Rachel Curtis-Robles is a doctoral student in Hamer’s research group, and runs a citizen science project to collect and analyze kissing bug gut contents from the Southwest US. She told me “the Citizen Science Project is a great way to get bugs from a lot of places that we wouldn’t be able to go and get bugs by ourselves, because kissing bugs are pretty elusive.” Hamer added “Each bug is so valuable because we can use DNA from the gut from one thing, and DNA from its legs for another question.”
If you want to have an insect of concern identified, try searching for your state’s name + “insect diagnostic clinic.” Each state has an Agricultural Extension unit that works to identify potential pest insects and plant diseases (although their services may not be free, they are usually low cost.) How rare is it that Kissing bugs are found in homes? Dr. Matt Bertone, of the North Carolina State University Plant Disease and Insect Clinic, dug into his archives for me. Since 1966, North Carolina’s had seven actual kissing bugs submitted. All the rest were some other sort of insects.
If you have clearly been bitten by something that appears to be a kissing bug, and there is blood involved, both Montgomery and Hamer said to contact your local Health Department. The CDC is not interested in your insects, despite news reports to the contrary. “Having people send samples of any kind to the CDC is just not how the system works. We don’t have a program for submission of insects from the public,” said Montgomery.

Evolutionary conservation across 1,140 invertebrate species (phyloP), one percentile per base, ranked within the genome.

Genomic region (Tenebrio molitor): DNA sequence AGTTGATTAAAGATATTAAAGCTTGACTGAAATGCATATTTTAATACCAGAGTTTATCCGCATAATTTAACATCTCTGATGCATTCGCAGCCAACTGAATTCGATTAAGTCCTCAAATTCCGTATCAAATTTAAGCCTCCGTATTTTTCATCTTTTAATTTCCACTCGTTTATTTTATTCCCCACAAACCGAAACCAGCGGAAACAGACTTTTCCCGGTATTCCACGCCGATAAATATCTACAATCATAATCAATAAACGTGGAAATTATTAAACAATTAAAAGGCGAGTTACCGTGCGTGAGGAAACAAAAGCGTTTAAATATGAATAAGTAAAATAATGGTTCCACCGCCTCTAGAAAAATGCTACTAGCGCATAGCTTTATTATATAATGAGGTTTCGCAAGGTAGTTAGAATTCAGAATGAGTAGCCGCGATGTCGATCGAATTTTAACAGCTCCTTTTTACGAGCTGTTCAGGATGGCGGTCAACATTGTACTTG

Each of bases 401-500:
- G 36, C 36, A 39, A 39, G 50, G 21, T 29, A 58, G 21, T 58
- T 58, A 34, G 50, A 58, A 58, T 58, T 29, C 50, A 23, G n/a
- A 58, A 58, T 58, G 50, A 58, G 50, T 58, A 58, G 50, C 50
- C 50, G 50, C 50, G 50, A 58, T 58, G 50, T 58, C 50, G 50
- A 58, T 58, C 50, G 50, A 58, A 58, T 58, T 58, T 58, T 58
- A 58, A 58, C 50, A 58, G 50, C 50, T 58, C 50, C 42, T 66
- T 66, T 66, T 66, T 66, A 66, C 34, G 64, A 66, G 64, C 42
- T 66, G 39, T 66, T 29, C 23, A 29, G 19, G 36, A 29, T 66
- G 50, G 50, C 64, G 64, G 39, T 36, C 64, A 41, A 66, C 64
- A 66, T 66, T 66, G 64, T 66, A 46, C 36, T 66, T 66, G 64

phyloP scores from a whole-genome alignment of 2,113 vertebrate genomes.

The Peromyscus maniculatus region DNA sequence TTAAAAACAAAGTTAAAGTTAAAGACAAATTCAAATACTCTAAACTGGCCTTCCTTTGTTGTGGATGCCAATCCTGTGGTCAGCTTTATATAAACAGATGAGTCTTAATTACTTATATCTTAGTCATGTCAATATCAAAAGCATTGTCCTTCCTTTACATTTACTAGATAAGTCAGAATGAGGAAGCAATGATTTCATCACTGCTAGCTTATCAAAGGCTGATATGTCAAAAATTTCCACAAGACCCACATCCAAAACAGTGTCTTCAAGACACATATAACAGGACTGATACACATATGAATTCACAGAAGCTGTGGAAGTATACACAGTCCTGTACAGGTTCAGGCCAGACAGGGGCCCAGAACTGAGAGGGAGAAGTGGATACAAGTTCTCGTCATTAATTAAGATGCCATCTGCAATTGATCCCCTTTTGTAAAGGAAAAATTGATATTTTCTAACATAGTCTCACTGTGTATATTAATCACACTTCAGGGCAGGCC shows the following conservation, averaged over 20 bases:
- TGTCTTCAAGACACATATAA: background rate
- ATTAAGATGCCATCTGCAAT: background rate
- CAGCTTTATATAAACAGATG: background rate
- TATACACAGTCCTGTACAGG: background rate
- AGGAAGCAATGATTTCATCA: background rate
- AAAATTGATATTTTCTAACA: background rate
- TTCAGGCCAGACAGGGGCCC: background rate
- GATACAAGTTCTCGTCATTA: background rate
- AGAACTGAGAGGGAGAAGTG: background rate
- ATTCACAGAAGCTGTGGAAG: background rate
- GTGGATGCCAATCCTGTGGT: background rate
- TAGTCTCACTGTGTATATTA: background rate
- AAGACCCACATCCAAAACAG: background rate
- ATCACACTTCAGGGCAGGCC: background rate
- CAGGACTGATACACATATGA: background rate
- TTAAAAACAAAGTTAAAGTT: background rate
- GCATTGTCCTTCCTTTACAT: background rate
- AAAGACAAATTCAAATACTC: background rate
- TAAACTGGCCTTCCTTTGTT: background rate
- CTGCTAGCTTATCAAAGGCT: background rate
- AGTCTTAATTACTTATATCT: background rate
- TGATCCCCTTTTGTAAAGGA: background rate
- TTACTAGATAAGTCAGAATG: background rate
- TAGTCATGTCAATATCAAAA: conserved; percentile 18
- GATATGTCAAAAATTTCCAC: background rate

Immigration is not a factor
While here in the US Chagas is quite rare, that isn’t the case elsewhere in Central and South America. Efforts by the World Health Organization and others are yielding slow progress; in particular cases of congenital transmission between mother and child have been reduced. It’s children under 5 that are most infected in those regions.
People who test positive for Chagas in the US usually spent large amounts of time in Central and South America, whether because of travel or immigration. The US blood supply is monitored, and kissing bugs are not biting and transmitting the parasite between humans. Everyone I spoke to emphasized that greater knowledge by health care workers would help provide earlier and better care to those that had been exposed.
What Can You Do To Avoid These Bugs?
Garcia et al. 2015. Development of Chagas Cardiac Manifestations Among Texas Blood
Donors. American Journal of Cardiology. DOI: http://dx.doi.org/10.1016/j.amjcard.2014.09.050
Garcia et al. 2015. Historical Perspectives on the Epidemiology of Human Chagas Disease in
Texas and Recommendations for Enhanced Understanding of Clinical Chagas Disease in the Southern United States. PLOS DOI: 10.1371/journal.pntd.0003981
Chagas disease in Latin America: an epidemiological update based on 2010 estimates. WHO